NASA scientist warns about the effects of global warming
By Christine Simek
More than 50 people, including over two dozen third and fourth grade students from the Haldane School, packed into the Cold Spring Village courtroom on May 1 to participate in the Board of Trustees Earth Day workshop. Timothy Hall, a senior scientist at NASA Goddard Institute for Space Studies and adjunct professor at Columbia University, presented a scientific overview of climate change, and Mayor Seth Gallagher put forth an outline for the Village’s adoption of the New York State Department of Environmental Conservation’s (DEC) Smart Communities Pledge. Mayor Gallagher also offered a quick review of the pro-environmental changes already in the works for the community. (See Cold Spring Board Introduces Global Warming Pledge)
Hall began his talk by stating that “the basic arguments about changes in the Earth’s climate are not tricky or subtle or hard to understand,” and that one of the questions that scientists are studying is: “How sensitive is the Earth’s atmosphere to increase in heat?” Hall compared the recent increase in the Earth’s carbon emissions akin to human beings “throwing blankets on the earth for the past 100 years.”
As it turns out, the Earth is a sensitive planet. According to Hall, this ‘carbon-dioxide-blanketing’ of the atmosphere has led to an increase in the Earth’s average surface temperature–the Earth is, in fact, warmer today than it has ever been–with the global effects of this temperature increase resulting in heat waves, drought, and glacial deterioration. If the temperature increase continues unchecked, it will create havoc for the planet and for the human and animal populations living on it.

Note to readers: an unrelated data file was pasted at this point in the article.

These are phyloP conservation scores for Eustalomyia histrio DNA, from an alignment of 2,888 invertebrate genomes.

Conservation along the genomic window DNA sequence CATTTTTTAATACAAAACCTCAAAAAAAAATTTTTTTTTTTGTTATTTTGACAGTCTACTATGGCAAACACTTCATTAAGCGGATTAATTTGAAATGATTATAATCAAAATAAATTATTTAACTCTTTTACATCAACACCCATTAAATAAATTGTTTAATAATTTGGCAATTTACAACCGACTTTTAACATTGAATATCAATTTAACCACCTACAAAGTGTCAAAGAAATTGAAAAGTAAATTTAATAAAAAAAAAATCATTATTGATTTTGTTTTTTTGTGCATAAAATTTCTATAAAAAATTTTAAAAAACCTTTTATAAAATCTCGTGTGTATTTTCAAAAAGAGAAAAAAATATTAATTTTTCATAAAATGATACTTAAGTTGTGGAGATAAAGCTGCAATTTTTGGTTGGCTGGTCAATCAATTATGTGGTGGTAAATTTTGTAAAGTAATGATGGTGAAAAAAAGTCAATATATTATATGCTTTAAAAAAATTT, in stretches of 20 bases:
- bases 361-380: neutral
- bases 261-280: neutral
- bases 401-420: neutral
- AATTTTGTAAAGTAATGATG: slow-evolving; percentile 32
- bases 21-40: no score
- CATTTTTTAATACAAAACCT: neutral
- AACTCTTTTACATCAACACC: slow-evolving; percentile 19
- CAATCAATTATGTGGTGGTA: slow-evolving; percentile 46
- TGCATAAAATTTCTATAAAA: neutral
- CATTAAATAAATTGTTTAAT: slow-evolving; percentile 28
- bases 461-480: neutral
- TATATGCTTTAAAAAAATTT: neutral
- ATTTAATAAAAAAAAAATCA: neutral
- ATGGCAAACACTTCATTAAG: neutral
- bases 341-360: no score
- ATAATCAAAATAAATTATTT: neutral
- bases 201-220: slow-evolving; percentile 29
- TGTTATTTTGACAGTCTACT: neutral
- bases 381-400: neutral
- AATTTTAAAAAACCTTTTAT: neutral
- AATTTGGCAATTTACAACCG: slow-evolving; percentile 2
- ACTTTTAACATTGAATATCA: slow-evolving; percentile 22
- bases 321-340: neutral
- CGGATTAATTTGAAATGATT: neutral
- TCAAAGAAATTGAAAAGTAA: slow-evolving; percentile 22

Hall explained that as the Earth’s atmospheric temperature increases, the frequency of extreme weather events will increase, too, and the impact these events will have on the Northeastern portion of the United States will be: “water, water, water.” Changes in precipitation, specifically an increase of intense rainfall events, will result in even more flooding and soil erosion than we’ve seen in recent years. Ocean temperatures will rise and, because warm water takes up more space than cold water, sea levels will rise, too. Rising sea levels will lead to an expansion of the areas in danger of being damaged by storm surges, especially along costal and river communities.
As part of their study of science and the environment, Haldane teachers Simon Dudar, Michelle Hartford and Sylvia LeMon encouraged their students to attend the workshop with their families. The students, who sat on the floor for the duration of the presentation and were attentive and engaged, and asked questions ranging from the significance of sea water salinity to the effects that global trade has on the Earth’s climate. Several students shared that they have made changes as a school to decrease their impact on the earth by composting, recycling and contacting local businesses to encourage them to recycle, too.
Despite his bleak report, Hall encouraged the students of Haldane to continue their environmental studies at school and their lower-impact living at home. He stated that decreasing our human dependence on oil is one of the vital steps necessary to curbing climate change.
Mayor Seth Gallagher seemed thrilled with the turnout for the workshop and was eager to involve the Haldane students in the discussion. He pledged to keep people talking about environmental matters because “when this topic [of climate change] drops out of conversation, nothing happens.”
Photo by L.S.Armstrong
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